5 Tips for Writing a Great Lead for a News Story
  • 5-minute read
  • 14th June 2021

5 Tips for Writing a Great Lead for a News Story

A great lead (or “lede”) will set out the key points from a news story in the first lines. This helps to grab readers’ attention, as well as giving them the context they need to understand the story that follows. But how can you write a strong lead for a news or feature article? We have five simple tips to follow:

  1. Consider the type of lead you want to use for your article.
  2. Think about the “Five Ws and an H” to pinpoint the key details for your lead.
  3. Use clear, concise language, avoiding jargon or unnecessary wordiness.
  4. Resist puns and other newspaper lead clichés.
  5. Test your lead by reading it out loud to see if it reads smoothly.

For more advice on writing a lead for an article, read on below.

1. Types of Leads

Article leads come in various forms. Three common examples include:

  1. Summary leads are typically used when writing about current events. As the name indicates, summary leads aim to summarize the key details from a story. Usually, they are no more than one or two sentences long.
  2. Anecdotal leads are two to three paragraphs long and most common in “feature” articles rather than news stories (e.g., profile or opinion pieces). They work by setting out an anecdote related to the story, helping to make it feel more personal or emotive. This is then followed by a nut graph, where you will explain how the anecdote relates to the main topic of the article.
  3. Question leads start a story with a question, posed to the reader, about the topic of the article. This would then be followed by a summary.

The key here is to choose a type of lead paragraph that will work best for your news story. Traditionally, news focused stories start with a factual summary lead. Anecdotal and question leads, meanwhile, are great for more personal stories.

2. The Five Ws and H

In journalism, the Five Ws and H refer to six questions you should ask about the story you’re writing. These are also helpful when writing a lead for a story:

  1. Who is involved or affected? Who will benefit or be harmed?
  2. What happened? What is the article about in simple terms?
  3. Where does/did/will it happen? Does the location affect what happened?
  4. When does/did/will it happen? Is it relevant to the story?
  5. Why did this happen? Why is it important?
  6. How did it happen? How does it affect those involved?

Answering the questions above will help you pick out the most important details for the story, which you can then use as the basis for your lead. The story will then cover the other details in the rest of the story, starting with the most relevant points.

Even if you’re not writing a summary lead, considering the Five Ws and H is a good exercise! Picking out the most important details means you can then plan your lead to fit the story, as well as helping you to structure the overall article.

3. Use Clear, Concise Language

Article leads, especially summary leads, need to communicate the key details of a story in as few words as possible. This will usually mean:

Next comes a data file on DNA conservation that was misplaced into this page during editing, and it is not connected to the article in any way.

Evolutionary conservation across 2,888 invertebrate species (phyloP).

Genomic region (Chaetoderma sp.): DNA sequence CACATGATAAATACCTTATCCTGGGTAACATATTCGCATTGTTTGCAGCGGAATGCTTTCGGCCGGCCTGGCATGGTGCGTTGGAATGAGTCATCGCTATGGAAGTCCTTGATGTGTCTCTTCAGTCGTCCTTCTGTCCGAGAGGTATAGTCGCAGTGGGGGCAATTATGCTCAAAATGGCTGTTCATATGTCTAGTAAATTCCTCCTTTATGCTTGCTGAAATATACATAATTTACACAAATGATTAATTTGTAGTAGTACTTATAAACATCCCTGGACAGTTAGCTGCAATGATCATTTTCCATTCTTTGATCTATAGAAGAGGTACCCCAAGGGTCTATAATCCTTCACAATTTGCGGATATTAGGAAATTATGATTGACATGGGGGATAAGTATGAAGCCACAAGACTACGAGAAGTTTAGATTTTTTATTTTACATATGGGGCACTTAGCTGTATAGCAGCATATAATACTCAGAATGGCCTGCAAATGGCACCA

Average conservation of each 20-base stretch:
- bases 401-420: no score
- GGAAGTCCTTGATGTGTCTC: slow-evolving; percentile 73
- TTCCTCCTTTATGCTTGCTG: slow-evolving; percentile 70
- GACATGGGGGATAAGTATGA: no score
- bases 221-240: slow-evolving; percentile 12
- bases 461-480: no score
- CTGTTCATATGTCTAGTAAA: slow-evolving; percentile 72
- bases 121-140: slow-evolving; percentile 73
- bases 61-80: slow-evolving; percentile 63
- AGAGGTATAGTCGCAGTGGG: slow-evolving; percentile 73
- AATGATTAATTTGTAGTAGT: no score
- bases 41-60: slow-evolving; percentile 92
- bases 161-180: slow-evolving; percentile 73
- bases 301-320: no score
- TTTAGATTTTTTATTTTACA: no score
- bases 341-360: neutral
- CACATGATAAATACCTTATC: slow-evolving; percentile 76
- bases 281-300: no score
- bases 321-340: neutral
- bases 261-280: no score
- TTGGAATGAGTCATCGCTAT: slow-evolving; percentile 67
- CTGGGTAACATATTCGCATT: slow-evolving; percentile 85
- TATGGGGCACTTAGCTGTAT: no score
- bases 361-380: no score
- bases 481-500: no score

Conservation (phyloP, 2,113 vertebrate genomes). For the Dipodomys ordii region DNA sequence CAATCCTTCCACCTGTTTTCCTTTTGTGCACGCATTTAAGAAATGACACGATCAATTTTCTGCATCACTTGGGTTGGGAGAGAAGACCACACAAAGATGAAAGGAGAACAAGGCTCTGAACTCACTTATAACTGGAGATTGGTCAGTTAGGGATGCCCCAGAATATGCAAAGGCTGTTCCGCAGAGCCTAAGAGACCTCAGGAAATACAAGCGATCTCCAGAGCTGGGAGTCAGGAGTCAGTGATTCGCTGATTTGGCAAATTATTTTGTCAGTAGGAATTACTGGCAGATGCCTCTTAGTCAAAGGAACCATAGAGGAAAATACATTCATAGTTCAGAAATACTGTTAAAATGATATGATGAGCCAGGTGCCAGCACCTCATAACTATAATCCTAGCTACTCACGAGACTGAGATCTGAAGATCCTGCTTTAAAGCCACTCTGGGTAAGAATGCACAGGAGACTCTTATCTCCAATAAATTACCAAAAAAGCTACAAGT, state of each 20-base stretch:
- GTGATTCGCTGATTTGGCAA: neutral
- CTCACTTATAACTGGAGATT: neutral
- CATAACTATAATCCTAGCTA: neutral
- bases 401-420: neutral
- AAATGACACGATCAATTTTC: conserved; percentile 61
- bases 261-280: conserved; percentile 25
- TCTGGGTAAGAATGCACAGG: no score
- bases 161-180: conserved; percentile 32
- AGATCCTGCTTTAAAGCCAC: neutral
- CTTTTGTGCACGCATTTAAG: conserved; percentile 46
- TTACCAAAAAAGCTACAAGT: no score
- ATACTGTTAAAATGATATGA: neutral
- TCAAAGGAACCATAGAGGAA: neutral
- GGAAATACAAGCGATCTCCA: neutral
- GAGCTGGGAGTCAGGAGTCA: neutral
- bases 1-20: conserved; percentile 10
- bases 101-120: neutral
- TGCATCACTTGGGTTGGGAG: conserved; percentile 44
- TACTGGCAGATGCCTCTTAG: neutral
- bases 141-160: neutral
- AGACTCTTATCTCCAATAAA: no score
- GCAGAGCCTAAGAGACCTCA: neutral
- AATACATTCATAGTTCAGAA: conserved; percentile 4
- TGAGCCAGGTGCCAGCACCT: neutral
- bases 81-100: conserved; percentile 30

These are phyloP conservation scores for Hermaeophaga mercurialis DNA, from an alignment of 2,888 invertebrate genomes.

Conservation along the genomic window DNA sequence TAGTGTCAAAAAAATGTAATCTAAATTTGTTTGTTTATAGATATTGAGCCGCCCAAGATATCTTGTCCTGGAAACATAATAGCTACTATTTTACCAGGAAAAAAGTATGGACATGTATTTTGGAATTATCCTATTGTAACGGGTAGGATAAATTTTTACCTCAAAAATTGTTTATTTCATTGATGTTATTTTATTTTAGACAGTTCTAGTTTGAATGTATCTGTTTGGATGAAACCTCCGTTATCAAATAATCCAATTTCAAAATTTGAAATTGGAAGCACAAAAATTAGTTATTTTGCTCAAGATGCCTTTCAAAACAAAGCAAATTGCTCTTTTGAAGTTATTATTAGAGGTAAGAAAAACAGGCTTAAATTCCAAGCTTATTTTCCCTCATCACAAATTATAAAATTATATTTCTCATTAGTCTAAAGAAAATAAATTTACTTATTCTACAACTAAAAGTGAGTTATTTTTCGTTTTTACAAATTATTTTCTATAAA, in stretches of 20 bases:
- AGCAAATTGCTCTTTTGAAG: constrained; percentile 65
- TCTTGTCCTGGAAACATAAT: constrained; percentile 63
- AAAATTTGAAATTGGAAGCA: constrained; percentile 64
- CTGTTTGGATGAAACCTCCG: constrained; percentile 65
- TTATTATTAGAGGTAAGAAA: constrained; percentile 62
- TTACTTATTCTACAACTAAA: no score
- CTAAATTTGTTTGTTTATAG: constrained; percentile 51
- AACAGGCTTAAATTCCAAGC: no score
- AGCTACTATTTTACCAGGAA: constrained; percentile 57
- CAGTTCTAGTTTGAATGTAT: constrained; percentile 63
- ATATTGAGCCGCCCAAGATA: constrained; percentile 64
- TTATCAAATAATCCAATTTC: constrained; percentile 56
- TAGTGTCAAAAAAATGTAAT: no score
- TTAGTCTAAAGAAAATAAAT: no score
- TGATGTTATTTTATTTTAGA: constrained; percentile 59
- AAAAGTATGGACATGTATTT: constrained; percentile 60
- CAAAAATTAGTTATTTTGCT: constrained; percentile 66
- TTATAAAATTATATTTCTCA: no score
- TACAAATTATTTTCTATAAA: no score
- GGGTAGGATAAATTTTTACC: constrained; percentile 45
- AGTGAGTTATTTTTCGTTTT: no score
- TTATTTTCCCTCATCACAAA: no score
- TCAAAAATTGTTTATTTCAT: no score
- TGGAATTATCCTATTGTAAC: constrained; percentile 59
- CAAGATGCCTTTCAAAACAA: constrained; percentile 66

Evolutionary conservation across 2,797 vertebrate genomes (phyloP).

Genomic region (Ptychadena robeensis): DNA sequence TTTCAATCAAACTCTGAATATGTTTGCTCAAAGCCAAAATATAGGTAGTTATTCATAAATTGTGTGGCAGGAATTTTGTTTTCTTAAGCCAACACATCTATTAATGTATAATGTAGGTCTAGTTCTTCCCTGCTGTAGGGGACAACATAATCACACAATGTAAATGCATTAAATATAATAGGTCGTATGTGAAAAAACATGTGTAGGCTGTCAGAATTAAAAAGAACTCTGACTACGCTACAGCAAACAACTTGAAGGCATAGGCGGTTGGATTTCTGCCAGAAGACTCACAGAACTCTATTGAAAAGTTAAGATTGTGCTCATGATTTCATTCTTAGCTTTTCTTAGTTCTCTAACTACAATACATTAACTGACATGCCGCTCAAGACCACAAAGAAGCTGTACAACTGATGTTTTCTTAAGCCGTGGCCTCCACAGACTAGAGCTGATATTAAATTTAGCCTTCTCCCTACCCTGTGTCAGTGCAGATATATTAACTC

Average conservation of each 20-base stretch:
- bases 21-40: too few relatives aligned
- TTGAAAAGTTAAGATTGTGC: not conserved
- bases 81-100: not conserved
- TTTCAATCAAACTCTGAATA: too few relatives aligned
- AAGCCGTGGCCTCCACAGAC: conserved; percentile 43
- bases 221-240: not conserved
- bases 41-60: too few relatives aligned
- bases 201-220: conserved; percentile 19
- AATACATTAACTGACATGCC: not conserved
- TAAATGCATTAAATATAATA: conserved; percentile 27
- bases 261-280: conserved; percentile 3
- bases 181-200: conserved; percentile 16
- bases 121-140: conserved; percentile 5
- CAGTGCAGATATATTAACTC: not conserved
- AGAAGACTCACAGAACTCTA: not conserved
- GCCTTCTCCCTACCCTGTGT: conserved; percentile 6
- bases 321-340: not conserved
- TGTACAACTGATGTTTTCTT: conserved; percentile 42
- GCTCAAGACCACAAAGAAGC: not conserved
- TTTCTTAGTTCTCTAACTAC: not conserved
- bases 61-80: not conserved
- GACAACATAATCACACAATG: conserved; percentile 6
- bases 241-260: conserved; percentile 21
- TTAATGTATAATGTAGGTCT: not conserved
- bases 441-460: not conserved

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  • Using everyday language rather than jargon or buzzwords.
  • Writing in the active voice where possible.
  • Keeping sentences short (ideally, no more than 15 to 20 words).
  • Avoiding various forms of wordiness.
  • Omitting unnecessary details (e.g., if you know your readers will be familiar with the background information on a story, you can leave it out of the lead).

This is essential for summary leads, which may only be a few sentences long. But clear, concise language is valuable no matter what type of lead you’re writing.

4. Resist Puns and Other Clichés

Puns are a common trope in tabloid headlines. It may even be tempting to include one in your lead, but try to resist this urge! If nothing else, puns suggest a lack of seriousness, which could undermine the tone of the rest of the story.

But puns are also a cliché in article leads, so they should be avoided on that count, too. In fact, there are several clichéd leads you might want to avoid, including:

  1. Dictionary leads (e.g., The dictionary defines X as…)
  2. Time-related phrases (e.g., Since the beginning of time…)
  3. “Good news, bad news” leads (e.g., The good news is…)
  4. “Thanks to” leads (e.g., Thanks to the internet, we now…)

There are occasions where a pun or cliché might be appropriate. But it’s always worth thinking carefully about how such things will affect the tone of your story.

5. Test and Revise Your Lead

Finally, test your lead by reading it out loud. It should read clearly and smoothly. If you find yourself stumbling, look for minor changes you can make to improve it. This might mean cutting a few words or rephrasing the sentence slightly.

Don’t forget, too, that your lead is just part of a story! It is thus wise to revisit your lead once you’ve written the full article and tweak it to fit what you’ve written.

Expert Proofreading Services

If you are writing a news story or article, make sure to get it proofread! Our expert editors can help you polish and perfect your writing – leads and all – so submit a free trial document today to find out how our services work.

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